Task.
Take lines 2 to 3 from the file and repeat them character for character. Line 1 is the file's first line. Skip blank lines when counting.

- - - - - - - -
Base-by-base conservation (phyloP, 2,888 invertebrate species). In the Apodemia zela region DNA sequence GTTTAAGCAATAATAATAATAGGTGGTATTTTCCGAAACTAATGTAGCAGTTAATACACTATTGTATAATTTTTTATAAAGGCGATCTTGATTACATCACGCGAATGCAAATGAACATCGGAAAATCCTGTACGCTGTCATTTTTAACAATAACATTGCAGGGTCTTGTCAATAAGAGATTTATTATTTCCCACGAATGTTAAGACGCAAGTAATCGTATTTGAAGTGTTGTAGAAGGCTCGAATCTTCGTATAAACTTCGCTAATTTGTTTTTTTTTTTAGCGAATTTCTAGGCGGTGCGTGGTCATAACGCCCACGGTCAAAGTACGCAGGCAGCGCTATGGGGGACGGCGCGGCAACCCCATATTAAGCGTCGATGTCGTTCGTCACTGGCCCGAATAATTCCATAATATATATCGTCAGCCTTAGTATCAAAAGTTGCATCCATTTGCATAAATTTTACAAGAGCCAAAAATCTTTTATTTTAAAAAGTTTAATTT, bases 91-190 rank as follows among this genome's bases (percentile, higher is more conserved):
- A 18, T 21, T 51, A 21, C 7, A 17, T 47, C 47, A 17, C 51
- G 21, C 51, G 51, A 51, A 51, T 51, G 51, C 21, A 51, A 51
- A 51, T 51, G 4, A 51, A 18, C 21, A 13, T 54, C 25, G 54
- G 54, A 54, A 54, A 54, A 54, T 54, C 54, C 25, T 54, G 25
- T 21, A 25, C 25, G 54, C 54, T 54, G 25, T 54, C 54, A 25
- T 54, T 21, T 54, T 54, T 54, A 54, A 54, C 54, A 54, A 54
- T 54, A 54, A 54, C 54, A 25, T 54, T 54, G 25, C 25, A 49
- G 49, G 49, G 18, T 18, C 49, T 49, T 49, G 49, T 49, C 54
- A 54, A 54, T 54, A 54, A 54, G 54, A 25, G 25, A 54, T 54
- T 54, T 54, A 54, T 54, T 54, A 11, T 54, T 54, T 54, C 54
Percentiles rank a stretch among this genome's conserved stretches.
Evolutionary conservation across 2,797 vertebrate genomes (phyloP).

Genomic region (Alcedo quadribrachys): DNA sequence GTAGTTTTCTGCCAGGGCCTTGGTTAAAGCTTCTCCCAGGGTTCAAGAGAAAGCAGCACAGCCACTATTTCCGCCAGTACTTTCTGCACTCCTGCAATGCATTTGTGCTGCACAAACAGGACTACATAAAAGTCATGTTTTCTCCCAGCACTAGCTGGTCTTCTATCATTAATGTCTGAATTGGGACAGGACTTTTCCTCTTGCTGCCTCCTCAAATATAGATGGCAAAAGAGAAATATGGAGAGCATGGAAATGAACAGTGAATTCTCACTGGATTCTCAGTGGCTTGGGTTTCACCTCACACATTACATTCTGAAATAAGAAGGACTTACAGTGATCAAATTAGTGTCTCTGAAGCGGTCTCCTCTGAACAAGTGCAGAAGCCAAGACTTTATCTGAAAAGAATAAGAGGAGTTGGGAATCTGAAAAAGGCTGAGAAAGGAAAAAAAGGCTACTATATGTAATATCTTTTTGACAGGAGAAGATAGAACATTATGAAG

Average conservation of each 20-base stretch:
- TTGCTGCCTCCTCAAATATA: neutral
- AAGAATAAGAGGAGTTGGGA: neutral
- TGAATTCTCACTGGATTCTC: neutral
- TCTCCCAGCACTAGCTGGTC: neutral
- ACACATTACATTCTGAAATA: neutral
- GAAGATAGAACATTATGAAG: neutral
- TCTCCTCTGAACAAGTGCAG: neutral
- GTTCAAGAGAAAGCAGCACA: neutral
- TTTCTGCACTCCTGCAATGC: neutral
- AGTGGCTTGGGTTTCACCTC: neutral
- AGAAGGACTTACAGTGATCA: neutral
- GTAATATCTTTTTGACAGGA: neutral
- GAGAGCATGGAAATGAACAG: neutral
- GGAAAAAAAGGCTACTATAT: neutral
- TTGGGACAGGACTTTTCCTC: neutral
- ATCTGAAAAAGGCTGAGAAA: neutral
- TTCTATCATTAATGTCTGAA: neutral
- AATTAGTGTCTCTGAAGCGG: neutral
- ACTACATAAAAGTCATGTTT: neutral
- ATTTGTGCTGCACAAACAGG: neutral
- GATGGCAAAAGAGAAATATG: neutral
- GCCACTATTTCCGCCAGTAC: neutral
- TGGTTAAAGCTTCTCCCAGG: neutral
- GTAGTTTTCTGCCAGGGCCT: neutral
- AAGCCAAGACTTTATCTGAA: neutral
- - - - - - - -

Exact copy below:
- A 18, T 21, T 51, A 21, C 7, A 17, T 47, C 47, A 17, C 51
- G 21, C 51, G 51, A 51, A 51, T 51, G 51, C 21, A 51, A 51